How do you change default delimiter in the Text Import in Excel?

25
2014-04
  • Lars

    I want to import a CSV file to Excel. The CSV file has comma separated data (go figure), but the delimiter in the Text Import Wizard is set to "Tab" by default. How can I change the default to "Comma" instead?

  • Answers
  • RustyTheBoyRobot

    (Assuming the Office 2003 interface)

    Don't use File > Open.

    Instead use Data > Import External Data > Import Data...

    This will invoke the Text Import Wizard, which lets you choose the delimiter. Text Import Wizard - Step 1 Text Import Wizard - Step 2

    Or, if you're using the newer interface, go to the Data tab > From Text:

    Text Import 2007

    This will pull up a File Open dialog, followed by the same Text Import dialog.

  • datatoo

    Excel appears to use the last used delimiter in the session. Dave Peterson describes a possible solution here You essentially create a macro that sets the default delimiter and place it in the xlstart folder. If you are doing this for a file on other peoples machines, that is not probably going to work, but this is how you would approach it, programatically on your own system, and you may adapt it to your situation. Running the following code should set the delimiter for you beforehand. This will operate on an existing session. So if you have content that expects specific delimiters setup, run something like this prior to your import, setting whatever parameters you like

    With ThisWorkbook.Worksheets(1).Range("a1")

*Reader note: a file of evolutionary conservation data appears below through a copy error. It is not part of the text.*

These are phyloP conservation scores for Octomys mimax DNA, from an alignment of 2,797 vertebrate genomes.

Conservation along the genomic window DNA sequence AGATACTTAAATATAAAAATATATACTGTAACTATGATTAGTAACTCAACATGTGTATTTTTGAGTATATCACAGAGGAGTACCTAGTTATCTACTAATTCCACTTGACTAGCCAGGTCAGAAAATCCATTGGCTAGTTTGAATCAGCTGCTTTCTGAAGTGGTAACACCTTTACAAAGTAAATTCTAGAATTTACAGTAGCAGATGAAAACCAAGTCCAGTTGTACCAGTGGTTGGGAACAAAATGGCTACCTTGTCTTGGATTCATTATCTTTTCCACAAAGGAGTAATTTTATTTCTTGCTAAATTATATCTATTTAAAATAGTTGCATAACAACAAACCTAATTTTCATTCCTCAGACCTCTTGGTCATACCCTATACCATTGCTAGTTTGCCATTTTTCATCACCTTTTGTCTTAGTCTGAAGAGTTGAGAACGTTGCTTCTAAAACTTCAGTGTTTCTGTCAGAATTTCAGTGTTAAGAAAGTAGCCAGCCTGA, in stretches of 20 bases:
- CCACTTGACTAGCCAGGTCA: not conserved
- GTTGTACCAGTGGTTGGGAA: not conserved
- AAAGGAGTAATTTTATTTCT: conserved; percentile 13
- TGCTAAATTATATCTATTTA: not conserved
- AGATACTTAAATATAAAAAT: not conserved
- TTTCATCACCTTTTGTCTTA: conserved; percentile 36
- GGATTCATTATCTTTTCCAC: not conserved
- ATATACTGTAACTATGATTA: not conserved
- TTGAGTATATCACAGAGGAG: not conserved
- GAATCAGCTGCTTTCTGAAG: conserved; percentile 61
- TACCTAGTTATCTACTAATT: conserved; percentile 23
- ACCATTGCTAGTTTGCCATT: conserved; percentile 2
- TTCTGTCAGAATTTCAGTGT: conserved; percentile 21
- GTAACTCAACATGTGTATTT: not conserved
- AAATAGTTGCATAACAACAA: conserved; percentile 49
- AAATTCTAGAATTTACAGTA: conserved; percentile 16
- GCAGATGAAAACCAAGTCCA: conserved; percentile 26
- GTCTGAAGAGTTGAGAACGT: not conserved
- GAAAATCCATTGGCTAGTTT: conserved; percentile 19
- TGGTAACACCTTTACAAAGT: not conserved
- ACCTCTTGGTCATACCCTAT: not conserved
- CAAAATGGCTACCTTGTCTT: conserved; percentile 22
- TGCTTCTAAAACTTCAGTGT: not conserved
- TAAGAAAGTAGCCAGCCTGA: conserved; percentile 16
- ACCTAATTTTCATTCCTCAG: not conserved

.TextToColumns Destination:=.Columns(1), DataType:=xlDelimited, TextQualifier:=xlDoubleQuote,  ConsecutiveDelimiter:=True, Tab:=False, Semicolon:=False, Comma:=True, Space:=False, Other:=False
    End With
    ThisWorkbook.Close SaveChanges:=False
    
  • fergulator

    This is a Windows setting that will be used by all programs that refer to it (Excel in this case).

    1. Click the Start button, and then click Control Panel.
    2. Open the Regional and Language Options dialog box.
    3. Do one of the following: In Windows Vista/7, click the Formats tab, and then click Customize this format. In Windows XP, click the Regional Options tab, and then click Customize.
    4. Type a new separator in the List separator box.
    5. Click OK twice.

  • Related Question

    How can you make Excel 2007 stop formatting large numbers as scientific notation?
  • John Rudy

    Kind of the inverse of this question.

    I frequently download CSVs from outside sources as part of my programming work. I like to examine their data in Excel because, let's face it, Excel is an ideal tool for this sort of thing.

    Except for one behavior: Excel attempts to outwit the data in the CSV, and therefore, if something looks like a number (like, say, many ISBN/EAN codes), Excel will treat it as such. And if this number is really big (like pretty much all ISBN/EAN codes), Excel will turn the number into scientific notation. Finally, if the number isn't particularly big, with most of these data formats, that indicates that Excel has decided that my number shouldn't have leading zeroes.

    So ... Is there a way to open a CSV (via double-click if possible, but I'm willing to compromise here) in such a way that I can have Excel 2007 treat all the columns as text?


  • Related Answers
  • BradC

    You can, but it takes a couple of manual steps. These steps are from Excel 2003, but I'd assume the wizard is similar in 2007:

    1. Rename the file as TXT. Don't double-click it.
    2. Open Excel
    3. Click File, Open
    4. Locate and double-click the text file
    5. It should open a "Text Import Wizard"
    6. In step one, choose "Delimited"
    7. In step two, uncheck "tab" and check "comma"
    8. In step three, scroll-over to the last column, shift-click to select all columns, then click "Text" as the format.
    9. Ignore the annoying "Number stored as text" warnings everywhere

    Goes pretty fast with some practice.